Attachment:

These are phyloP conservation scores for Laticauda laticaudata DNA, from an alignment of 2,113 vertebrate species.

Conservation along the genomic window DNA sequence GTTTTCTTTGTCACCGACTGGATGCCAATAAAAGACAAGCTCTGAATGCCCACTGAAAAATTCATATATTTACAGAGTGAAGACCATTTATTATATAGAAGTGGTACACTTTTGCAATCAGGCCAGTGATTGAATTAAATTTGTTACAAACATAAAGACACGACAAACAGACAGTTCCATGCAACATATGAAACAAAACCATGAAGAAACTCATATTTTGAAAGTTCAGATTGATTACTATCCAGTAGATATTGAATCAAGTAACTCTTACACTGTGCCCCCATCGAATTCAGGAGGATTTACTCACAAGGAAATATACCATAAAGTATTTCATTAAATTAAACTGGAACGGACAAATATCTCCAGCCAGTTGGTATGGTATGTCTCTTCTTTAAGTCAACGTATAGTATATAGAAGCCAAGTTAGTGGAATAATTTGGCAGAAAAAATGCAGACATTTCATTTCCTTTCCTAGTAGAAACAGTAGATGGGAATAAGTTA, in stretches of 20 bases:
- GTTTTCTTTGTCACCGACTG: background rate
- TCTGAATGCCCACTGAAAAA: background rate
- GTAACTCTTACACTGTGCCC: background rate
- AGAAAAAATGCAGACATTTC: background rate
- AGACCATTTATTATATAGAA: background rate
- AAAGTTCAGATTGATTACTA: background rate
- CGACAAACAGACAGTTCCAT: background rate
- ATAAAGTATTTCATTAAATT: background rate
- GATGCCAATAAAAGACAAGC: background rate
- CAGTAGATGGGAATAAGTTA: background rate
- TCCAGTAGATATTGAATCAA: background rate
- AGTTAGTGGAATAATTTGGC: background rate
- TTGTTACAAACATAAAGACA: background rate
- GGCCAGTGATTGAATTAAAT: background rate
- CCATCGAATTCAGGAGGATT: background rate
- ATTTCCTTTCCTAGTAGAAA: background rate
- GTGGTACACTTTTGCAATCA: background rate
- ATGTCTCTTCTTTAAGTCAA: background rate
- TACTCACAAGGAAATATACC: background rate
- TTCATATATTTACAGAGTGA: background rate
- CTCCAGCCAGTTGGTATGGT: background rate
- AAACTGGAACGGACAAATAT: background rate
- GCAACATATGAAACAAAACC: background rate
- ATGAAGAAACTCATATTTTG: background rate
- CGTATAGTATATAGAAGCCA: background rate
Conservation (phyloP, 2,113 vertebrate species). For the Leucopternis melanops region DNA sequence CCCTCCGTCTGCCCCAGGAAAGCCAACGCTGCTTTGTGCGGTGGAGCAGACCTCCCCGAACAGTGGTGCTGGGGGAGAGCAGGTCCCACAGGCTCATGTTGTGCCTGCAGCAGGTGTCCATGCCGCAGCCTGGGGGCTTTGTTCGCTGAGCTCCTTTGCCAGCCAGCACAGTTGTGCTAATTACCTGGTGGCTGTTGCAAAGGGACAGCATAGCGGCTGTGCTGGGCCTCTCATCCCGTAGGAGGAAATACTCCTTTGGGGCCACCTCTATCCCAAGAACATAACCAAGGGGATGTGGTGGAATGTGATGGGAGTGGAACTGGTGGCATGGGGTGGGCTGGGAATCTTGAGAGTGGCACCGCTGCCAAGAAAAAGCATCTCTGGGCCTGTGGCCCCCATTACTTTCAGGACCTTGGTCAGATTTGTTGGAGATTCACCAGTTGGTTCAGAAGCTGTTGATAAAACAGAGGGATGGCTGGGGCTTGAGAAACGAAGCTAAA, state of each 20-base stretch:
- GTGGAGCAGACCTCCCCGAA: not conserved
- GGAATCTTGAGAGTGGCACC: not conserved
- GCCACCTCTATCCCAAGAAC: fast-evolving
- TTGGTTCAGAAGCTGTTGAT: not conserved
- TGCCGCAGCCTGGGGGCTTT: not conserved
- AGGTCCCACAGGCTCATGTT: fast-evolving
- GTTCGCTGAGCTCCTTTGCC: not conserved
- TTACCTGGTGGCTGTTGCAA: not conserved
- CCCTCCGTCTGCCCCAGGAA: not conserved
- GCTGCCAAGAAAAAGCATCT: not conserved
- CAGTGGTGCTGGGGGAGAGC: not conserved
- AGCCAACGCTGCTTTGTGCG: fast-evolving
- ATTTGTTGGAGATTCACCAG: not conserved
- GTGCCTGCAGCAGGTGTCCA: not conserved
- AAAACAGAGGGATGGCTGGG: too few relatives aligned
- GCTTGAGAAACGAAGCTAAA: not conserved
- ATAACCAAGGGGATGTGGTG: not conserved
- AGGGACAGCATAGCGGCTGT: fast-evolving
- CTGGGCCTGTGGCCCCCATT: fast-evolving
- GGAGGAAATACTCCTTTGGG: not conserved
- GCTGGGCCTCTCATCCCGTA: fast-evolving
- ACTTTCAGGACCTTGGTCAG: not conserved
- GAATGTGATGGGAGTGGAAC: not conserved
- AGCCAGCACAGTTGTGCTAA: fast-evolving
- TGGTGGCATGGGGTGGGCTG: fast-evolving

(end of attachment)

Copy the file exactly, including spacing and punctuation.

These are phyloP conservation scores for Laticauda laticaudata DNA, from an alignment of 2,113 vertebrate species.

Conservation along the genomic window DNA sequence GTTTTCTTTGTCACCGACTGGATGCCAATAAAAGACAAGCTCTGAATGCCCACTGAAAAATTCATATATTTACAGAGTGAAGACCATTTATTATATAGAAGTGGTACACTTTTGCAATCAGGCCAGTGATTGAATTAAATTTGTTACAAACATAAAGACACGACAAACAGACAGTTCCATGCAACATATGAAACAAAACCATGAAGAAACTCATATTTTGAAAGTTCAGATTGATTACTATCCAGTAGATATTGAATCAAGTAACTCTTACACTGTGCCCCCATCGAATTCAGGAGGATTTACTCACAAGGAAATATACCATAAAGTATTTCATTAAATTAAACTGGAACGGACAAATATCTCCAGCCAGTTGGTATGGTATGTCTCTTCTTTAAGTCAACGTATAGTATATAGAAGCCAAGTTAGTGGAATAATTTGGCAGAAAAAATGCAGACATTTCATTTCCTTTCCTAGTAGAAACAGTAGATGGGAATAAGTTA, in stretches of 20 bases:
- GTTTTCTTTGTCACCGACTG: background rate
- TCTGAATGCCCACTGAAAAA: background rate
- GTAACTCTTACACTGTGCCC: background rate
- AGAAAAAATGCAGACATTTC: background rate
- AGACCATTTATTATATAGAA: background rate
- AAAGTTCAGATTGATTACTA: background rate
- CGACAAACAGACAGTTCCAT: background rate
- ATAAAGTATTTCATTAAATT: background rate
- GATGCCAATAAAAGACAAGC: background rate
- CAGTAGATGGGAATAAGTTA: background rate
- TCCAGTAGATATTGAATCAA: background rate
- AGTTAGTGGAATAATTTGGC: background rate
- TTGTTACAAACATAAAGACA: background rate
- GGCCAGTGATTGAATTAAAT: background rate
- CCATCGAATTCAGGAGGATT: background rate
- ATTTCCTTTCCTAGTAGAAA: background rate
- GTGGTACACTTTTGCAATCA: background rate
- ATGTCTCTTCTTTAAGTCAA: background rate
- TACTCACAAGGAAATATACC: background rate
- TTCATATATTTACAGAGTGA: background rate
- CTCCAGCCAGTTGGTATGGT: background rate
- AAACTGGAACGGACAAATAT: background rate
- GCAACATATGAAACAAAACC: background rate
- ATGAAGAAACTCATATTTTG: background rate
- CGTATAGTATATAGAAGCCA: background rate
Conservation (phyloP, 2,113 vertebrate species). For the Leucopternis melanops region DNA sequence CCCTCCGTCTGCCCCAGGAAAGCCAACGCTGCTTTGTGCGGTGGAGCAGACCTCCCCGAACAGTGGTGCTGGGGGAGAGCAGGTCCCACAGGCTCATGTTGTGCCTGCAGCAGGTGTCCATGCCGCAGCCTGGGGGCTTTGTTCGCTGAGCTCCTTTGCCAGCCAGCACAGTTGTGCTAATTACCTGGTGGCTGTTGCAAAGGGACAGCATAGCGGCTGTGCTGGGCCTCTCATCCCGTAGGAGGAAATACTCCTTTGGGGCCACCTCTATCCCAAGAACATAACCAAGGGGATGTGGTGGAATGTGATGGGAGTGGAACTGGTGGCATGGGGTGGGCTGGGAATCTTGAGAGTGGCACCGCTGCCAAGAAAAAGCATCTCTGGGCCTGTGGCCCCCATTACTTTCAGGACCTTGGTCAGATTTGTTGGAGATTCACCAGTTGGTTCAGAAGCTGTTGATAAAACAGAGGGATGGCTGGGGCTTGAGAAACGAAGCTAAA, state of each 20-base stretch:
- GTGGAGCAGACCTCCCCGAA: not conserved
- GGAATCTTGAGAGTGGCACC: not conserved
- GCCACCTCTATCCCAAGAAC: fast-evolving
- TTGGTTCAGAAGCTGTTGAT: not conserved
- TGCCGCAGCCTGGGGGCTTT: not conserved
- AGGTCCCACAGGCTCATGTT: fast-evolving
- GTTCGCTGAGCTCCTTTGCC: not conserved
- TTACCTGGTGGCTGTTGCAA: not conserved
- CCCTCCGTCTGCCCCAGGAA: not conserved
- GCTGCCAAGAAAAAGCATCT: not conserved
- CAGTGGTGCTGGGGGAGAGC: not conserved
- AGCCAACGCTGCTTTGTGCG: fast-evolving
- ATTTGTTGGAGATTCACCAG: not conserved
- GTGCCTGCAGCAGGTGTCCA: not conserved
- AAAACAGAGGGATGGCTGGG: too few relatives aligned
- GCTTGAGAAACGAAGCTAAA: not conserved
- ATAACCAAGGGGATGTGGTG: not conserved
- AGGGACAGCATAGCGGCTGT: fast-evolving
- CTGGGCCTGTGGCCCCCATT: fast-evolving
- GGAGGAAATACTCCTTTGGG: not conserved
- GCTGGGCCTCTCATCCCGTA: fast-evolving
- ACTTTCAGGACCTTGGTCAG: not conserved
- GAATGTGATGGGAGTGGAAC: not conserved
- AGCCAGCACAGTTGTGCTAA: fast-evolving
- TGGTGGCATGGGGTGGGCTG: fast-evolving